It’s always good to be able to give good news, even in the midst of a tragic event. I had been working with Gretchen for a good number of years, and she had a solid estate plan in place. She particularly was concerned that her beneficiaries have as much tax and other protections as possible even though they were very responsible people. But that’s not what we talked about earlier today.

Unfortunately, Gretchen’s youngest son Paul had been in a car accident and his air bad failed to deploy. This caused him to hit his head on the steering wheel and resulted in some brain damage. Gretchen’s main concern now was not about taxes or age restrictions for grandchildren, but making sure that Paul was receiving the care he needed. Paul was now no longer able to work, and it looked like he was going to have to go on Medicaid for his health insurance since he would not be able to afford to keep paying privately for health insurance. But in the midst of the medical crisis, reviewing Paul’s assets, and thinking about applying for disability benefits, Gretchen wanted to make sure that Paul’s legal paperwork was all set.

Since we had put together Paul’s legal documents, I knew that everything was in order. My administrative assistant had told Gretchen that everything was fine, but she really insisted on hearing it from me. After all, I was the attorney she had been working with for years. “Gretchen,” I said when I heard the worried ‘hello’ on the other end of the line. “First, Paul’s documents are fine, and you shouldn’t worry. So now, let’s talk about what we need to do next…”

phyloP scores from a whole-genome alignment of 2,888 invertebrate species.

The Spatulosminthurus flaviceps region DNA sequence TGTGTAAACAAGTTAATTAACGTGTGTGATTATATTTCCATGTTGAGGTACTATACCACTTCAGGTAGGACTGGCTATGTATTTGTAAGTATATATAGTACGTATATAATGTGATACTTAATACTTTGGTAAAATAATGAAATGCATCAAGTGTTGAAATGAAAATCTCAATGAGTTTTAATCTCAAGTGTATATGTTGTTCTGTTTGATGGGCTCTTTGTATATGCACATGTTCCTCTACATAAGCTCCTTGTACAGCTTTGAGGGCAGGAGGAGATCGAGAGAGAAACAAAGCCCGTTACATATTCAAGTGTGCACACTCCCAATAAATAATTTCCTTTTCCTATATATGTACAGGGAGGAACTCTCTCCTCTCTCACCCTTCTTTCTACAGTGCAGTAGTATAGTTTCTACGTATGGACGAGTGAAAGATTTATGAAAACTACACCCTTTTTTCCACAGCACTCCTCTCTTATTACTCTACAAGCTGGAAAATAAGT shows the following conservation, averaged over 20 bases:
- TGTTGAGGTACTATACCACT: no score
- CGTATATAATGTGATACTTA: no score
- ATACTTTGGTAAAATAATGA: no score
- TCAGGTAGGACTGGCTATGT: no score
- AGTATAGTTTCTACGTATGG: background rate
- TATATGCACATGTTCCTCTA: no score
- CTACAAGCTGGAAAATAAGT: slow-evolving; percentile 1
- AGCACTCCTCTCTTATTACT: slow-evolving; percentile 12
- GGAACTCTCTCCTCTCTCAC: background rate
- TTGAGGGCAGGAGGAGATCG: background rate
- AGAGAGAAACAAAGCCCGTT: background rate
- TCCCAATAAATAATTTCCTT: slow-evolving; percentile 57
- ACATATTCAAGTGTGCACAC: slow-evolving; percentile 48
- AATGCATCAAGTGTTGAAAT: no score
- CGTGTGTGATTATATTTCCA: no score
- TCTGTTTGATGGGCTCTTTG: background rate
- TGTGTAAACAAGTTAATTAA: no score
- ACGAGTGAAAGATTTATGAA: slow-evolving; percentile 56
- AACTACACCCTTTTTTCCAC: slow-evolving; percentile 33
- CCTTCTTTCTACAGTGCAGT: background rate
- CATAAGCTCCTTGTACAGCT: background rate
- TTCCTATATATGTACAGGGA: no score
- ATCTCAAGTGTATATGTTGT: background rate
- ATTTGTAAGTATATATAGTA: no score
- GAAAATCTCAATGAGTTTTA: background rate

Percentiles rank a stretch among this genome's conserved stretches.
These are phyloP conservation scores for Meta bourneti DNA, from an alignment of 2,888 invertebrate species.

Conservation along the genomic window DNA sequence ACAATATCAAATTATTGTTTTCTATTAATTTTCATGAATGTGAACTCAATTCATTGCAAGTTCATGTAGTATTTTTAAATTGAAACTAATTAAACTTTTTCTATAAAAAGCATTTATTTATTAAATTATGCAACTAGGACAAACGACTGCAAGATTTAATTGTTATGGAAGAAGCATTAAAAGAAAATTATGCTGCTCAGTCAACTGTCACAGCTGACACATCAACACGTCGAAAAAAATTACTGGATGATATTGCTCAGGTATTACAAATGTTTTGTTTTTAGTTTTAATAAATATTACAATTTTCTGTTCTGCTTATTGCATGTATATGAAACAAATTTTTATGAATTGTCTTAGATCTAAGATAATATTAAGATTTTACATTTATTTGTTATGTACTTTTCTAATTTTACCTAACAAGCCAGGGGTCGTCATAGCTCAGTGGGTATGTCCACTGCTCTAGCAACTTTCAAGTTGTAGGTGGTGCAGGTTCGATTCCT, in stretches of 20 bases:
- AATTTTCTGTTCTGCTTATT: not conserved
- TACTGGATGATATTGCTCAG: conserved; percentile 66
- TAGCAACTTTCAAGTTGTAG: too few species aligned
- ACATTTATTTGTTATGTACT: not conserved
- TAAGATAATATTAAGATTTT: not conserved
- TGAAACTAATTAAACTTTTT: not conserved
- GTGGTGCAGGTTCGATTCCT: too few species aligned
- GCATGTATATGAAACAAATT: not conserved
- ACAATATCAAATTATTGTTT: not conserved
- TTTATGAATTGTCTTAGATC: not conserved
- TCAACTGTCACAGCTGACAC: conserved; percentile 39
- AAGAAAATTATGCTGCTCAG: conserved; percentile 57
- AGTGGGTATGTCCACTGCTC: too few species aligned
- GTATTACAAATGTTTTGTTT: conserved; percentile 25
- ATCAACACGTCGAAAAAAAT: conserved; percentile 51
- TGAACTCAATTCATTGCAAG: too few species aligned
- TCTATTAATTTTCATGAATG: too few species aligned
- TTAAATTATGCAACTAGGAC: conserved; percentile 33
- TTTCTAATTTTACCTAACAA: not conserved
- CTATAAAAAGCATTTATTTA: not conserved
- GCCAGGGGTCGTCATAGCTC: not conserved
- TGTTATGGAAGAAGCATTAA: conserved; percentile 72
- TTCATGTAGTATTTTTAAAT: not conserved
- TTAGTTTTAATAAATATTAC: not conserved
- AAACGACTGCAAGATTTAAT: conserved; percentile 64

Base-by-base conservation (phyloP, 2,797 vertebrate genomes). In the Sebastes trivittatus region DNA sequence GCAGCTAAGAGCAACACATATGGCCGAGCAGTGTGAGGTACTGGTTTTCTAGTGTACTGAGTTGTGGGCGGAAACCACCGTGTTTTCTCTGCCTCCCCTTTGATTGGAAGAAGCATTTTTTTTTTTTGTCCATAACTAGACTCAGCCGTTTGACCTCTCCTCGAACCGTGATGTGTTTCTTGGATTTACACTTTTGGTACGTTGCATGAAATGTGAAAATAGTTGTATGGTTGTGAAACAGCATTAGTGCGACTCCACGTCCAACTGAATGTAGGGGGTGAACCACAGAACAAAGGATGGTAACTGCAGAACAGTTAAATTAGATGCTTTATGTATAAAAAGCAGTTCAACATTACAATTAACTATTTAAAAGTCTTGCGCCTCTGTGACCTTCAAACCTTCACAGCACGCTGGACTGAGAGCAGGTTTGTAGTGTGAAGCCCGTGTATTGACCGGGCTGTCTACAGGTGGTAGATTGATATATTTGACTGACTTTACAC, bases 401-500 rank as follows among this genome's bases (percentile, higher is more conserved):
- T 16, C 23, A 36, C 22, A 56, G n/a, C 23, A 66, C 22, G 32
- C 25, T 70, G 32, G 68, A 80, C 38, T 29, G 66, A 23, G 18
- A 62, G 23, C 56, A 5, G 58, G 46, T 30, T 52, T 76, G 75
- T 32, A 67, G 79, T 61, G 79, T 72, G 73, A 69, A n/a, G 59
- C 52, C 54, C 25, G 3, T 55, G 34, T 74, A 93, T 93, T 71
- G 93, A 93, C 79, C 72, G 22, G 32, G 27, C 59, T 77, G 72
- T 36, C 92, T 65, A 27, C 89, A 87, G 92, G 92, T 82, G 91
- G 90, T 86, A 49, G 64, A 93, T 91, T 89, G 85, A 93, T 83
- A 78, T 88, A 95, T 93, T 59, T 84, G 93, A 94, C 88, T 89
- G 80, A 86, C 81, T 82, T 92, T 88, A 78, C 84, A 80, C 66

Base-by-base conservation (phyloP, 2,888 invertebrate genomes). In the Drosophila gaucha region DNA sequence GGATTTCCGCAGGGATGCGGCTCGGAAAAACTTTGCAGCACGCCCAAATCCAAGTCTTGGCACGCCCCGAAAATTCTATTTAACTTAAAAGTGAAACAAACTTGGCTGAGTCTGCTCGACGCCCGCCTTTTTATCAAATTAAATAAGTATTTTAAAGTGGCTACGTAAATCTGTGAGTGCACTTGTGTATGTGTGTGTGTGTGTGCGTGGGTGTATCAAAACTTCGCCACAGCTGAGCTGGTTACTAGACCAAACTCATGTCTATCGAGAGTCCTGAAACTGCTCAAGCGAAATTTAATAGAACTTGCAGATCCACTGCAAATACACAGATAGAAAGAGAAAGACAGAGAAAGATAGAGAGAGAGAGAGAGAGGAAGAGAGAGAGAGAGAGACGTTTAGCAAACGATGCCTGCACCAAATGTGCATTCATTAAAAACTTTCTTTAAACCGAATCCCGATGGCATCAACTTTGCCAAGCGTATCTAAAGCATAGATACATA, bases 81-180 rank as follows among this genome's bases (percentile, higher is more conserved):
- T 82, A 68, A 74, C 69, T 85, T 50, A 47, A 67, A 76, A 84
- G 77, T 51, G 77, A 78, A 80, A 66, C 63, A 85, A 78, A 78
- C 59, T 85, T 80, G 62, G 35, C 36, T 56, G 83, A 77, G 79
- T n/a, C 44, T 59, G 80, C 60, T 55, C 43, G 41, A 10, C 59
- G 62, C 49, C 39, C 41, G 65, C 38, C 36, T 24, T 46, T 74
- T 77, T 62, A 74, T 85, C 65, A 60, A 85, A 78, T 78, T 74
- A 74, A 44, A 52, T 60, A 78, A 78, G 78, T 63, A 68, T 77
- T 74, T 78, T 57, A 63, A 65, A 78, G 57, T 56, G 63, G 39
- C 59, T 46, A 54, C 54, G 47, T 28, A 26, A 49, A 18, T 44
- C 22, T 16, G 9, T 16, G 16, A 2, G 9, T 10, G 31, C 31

Life is full of unexpected events. While no one intends to find themself in the midst of a tragic accident, it happens every day. If you have a family member or friend who has recently been in a serious accident, now is a natural time to think and review the estate plan to ensure the right legal documents are in place.

Is there an Estate Plan in Place?
Did the individual in question have an estate plan in place? If so, have any provisions been enacted by the accident?
Estate plans aren’t confined to what happens upon death. Estate plans, especially those using a revocable living trust, may also include provisions for managing finances, assets, property and health care in the event of a serious accident or permanent disability. Provisions of the estate plan that can be triggered by something other than death include:

• Financial management delegation in the event of a disease or serious disability that prevents the individual from managing his or her own finances, which could result from something like a brain injury following a serious accident
• Health care instructions, such as an advance directive, living will, DNR or medical power of attorney, that give family members the ability to act or specific instructions in the event of certain types of injuries or medical conditions
• Insurance policies that include provisions triggered by serious or permanent disabilities

Additionally, after a serious accident that involves disability of some sort, the individual may be eligible for government assistance programs depending on their assets and income. After an accident, it’s important to determine whether any provisions of the estate plan have been triggered and explore those eligibility factors for disability programs.